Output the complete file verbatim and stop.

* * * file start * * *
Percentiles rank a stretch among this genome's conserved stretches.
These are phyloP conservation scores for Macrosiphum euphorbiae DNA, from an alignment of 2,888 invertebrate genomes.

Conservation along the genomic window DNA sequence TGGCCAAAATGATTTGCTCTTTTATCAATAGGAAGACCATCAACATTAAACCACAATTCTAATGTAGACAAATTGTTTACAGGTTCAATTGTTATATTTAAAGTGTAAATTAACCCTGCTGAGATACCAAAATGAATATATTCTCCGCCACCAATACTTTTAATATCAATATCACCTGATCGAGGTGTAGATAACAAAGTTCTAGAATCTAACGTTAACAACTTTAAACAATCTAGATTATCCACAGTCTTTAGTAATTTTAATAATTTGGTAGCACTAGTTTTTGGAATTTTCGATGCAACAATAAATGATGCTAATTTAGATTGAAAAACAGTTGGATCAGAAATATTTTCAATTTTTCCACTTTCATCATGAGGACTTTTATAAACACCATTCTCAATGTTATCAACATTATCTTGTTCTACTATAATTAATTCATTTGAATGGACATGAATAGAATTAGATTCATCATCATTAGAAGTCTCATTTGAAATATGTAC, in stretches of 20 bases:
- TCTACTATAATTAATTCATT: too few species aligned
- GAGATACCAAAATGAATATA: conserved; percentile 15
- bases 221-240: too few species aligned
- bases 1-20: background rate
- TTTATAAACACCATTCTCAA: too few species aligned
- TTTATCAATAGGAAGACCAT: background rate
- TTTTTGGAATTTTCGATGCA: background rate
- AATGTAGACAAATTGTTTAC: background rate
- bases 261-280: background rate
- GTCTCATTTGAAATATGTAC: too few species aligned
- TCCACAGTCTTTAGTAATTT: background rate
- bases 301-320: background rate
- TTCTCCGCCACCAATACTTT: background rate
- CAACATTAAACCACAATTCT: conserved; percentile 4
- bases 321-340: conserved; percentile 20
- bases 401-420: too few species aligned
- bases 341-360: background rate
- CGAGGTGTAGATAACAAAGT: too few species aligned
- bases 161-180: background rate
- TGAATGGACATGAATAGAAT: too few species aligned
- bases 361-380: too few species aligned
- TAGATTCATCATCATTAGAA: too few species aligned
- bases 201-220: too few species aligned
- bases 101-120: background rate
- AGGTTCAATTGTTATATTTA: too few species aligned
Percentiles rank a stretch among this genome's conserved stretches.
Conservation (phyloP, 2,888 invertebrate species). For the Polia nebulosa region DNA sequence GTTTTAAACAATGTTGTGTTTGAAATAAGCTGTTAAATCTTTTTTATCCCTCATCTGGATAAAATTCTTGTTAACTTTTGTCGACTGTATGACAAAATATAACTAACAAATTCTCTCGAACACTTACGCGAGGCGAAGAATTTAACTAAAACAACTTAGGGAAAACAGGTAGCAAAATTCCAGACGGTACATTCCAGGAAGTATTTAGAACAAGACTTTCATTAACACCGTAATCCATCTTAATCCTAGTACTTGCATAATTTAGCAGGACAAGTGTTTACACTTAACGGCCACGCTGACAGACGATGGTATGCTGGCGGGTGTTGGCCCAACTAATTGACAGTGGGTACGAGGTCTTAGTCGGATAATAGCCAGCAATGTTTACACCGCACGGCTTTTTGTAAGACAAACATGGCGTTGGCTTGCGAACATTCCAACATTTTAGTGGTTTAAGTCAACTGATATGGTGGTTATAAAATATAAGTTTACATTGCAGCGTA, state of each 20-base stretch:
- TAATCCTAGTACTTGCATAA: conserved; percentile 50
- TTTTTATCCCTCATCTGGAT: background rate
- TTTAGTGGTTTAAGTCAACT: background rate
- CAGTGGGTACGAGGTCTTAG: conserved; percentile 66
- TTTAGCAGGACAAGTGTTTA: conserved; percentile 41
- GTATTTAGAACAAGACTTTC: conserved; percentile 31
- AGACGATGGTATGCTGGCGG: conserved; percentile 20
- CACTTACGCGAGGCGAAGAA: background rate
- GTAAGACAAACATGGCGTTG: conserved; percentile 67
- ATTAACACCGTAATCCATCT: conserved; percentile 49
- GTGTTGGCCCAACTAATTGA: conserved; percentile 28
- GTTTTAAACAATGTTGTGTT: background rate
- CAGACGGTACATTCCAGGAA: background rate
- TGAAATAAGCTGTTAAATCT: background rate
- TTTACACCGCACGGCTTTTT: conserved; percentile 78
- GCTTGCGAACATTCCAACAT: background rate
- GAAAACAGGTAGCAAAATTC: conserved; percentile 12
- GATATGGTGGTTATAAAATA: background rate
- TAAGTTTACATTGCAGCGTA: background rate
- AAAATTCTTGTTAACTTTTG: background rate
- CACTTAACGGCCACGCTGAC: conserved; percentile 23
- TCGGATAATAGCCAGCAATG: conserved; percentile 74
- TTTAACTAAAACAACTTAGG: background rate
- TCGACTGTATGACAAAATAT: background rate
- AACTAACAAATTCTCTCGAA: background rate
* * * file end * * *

Percentiles rank a stretch among this genome's conserved stretches.
These are phyloP conservation scores for Macrosiphum euphorbiae DNA, from an alignment of 2,888 invertebrate genomes.

Conservation along the genomic window DNA sequence TGGCCAAAATGATTTGCTCTTTTATCAATAGGAAGACCATCAACATTAAACCACAATTCTAATGTAGACAAATTGTTTACAGGTTCAATTGTTATATTTAAAGTGTAAATTAACCCTGCTGAGATACCAAAATGAATATATTCTCCGCCACCAATACTTTTAATATCAATATCACCTGATCGAGGTGTAGATAACAAAGTTCTAGAATCTAACGTTAACAACTTTAAACAATCTAGATTATCCACAGTCTTTAGTAATTTTAATAATTTGGTAGCACTAGTTTTTGGAATTTTCGATGCAACAATAAATGATGCTAATTTAGATTGAAAAACAGTTGGATCAGAAATATTTTCAATTTTTCCACTTTCATCATGAGGACTTTTATAAACACCATTCTCAATGTTATCAACATTATCTTGTTCTACTATAATTAATTCATTTGAATGGACATGAATAGAATTAGATTCATCATCATTAGAAGTCTCATTTGAAATATGTAC, in stretches of 20 bases:
- TCTACTATAATTAATTCATT: too few species aligned
- GAGATACCAAAATGAATATA: conserved; percentile 15
- bases 221-240: too few species aligned
- bases 1-20: background rate
- TTTATAAACACCATTCTCAA: too few species aligned
- TTTATCAATAGGAAGACCAT: background rate
- TTTTTGGAATTTTCGATGCA: background rate
- AATGTAGACAAATTGTTTAC: background rate
- bases 261-280: background rate
- GTCTCATTTGAAATATGTAC: too few species aligned
- TCCACAGTCTTTAGTAATTT: background rate
- bases 301-320: background rate
- TTCTCCGCCACCAATACTTT: background rate
- CAACATTAAACCACAATTCT: conserved; percentile 4
- bases 321-340: conserved; percentile 20
- bases 401-420: too few species aligned
- bases 341-360: background rate
- CGAGGTGTAGATAACAAAGT: too few species aligned
- bases 161-180: background rate
- TGAATGGACATGAATAGAAT: too few species aligned
- bases 361-380: too few species aligned
- TAGATTCATCATCATTAGAA: too few species aligned
- bases 201-220: too few species aligned
- bases 101-120: background rate
- AGGTTCAATTGTTATATTTA: too few species aligned
Percentiles rank a stretch among this genome's conserved stretches.
Conservation (phyloP, 2,888 invertebrate species). For the Polia nebulosa region DNA sequence GTTTTAAACAATGTTGTGTTTGAAATAAGCTGTTAAATCTTTTTTATCCCTCATCTGGATAAAATTCTTGTTAACTTTTGTCGACTGTATGACAAAATATAACTAACAAATTCTCTCGAACACTTACGCGAGGCGAAGAATTTAACTAAAACAACTTAGGGAAAACAGGTAGCAAAATTCCAGACGGTACATTCCAGGAAGTATTTAGAACAAGACTTTCATTAACACCGTAATCCATCTTAATCCTAGTACTTGCATAATTTAGCAGGACAAGTGTTTACACTTAACGGCCACGCTGACAGACGATGGTATGCTGGCGGGTGTTGGCCCAACTAATTGACAGTGGGTACGAGGTCTTAGTCGGATAATAGCCAGCAATGTTTACACCGCACGGCTTTTTGTAAGACAAACATGGCGTTGGCTTGCGAACATTCCAACATTTTAGTGGTTTAAGTCAACTGATATGGTGGTTATAAAATATAAGTTTACATTGCAGCGTA, state of each 20-base stretch:
- TAATCCTAGTACTTGCATAA: conserved; percentile 50
- TTTTTATCCCTCATCTGGAT: background rate
- TTTAGTGGTTTAAGTCAACT: background rate
- CAGTGGGTACGAGGTCTTAG: conserved; percentile 66
- TTTAGCAGGACAAGTGTTTA: conserved; percentile 41
- GTATTTAGAACAAGACTTTC: conserved; percentile 31
- AGACGATGGTATGCTGGCGG: conserved; percentile 20
- CACTTACGCGAGGCGAAGAA: background rate
- GTAAGACAAACATGGCGTTG: conserved; percentile 67
- ATTAACACCGTAATCCATCT: conserved; percentile 49
- GTGTTGGCCCAACTAATTGA: conserved; percentile 28
- GTTTTAAACAATGTTGTGTT: background rate
- CAGACGGTACATTCCAGGAA: background rate
- TGAAATAAGCTGTTAAATCT: background rate
- TTTACACCGCACGGCTTTTT: conserved; percentile 78
- GCTTGCGAACATTCCAACAT: background rate
- GAAAACAGGTAGCAAAATTC: conserved; percentile 12
- GATATGGTGGTTATAAAATA: background rate
- TAAGTTTACATTGCAGCGTA: background rate
- AAAATTCTTGTTAACTTTTG: background rate
- CACTTAACGGCCACGCTGAC: conserved; percentile 23
- TCGGATAATAGCCAGCAATG: conserved; percentile 74
- TTTAACTAAAACAACTTAGG: background rate
- TCGACTGTATGACAAAATAT: background rate
- AACTAACAAATTCTCTCGAA: background rate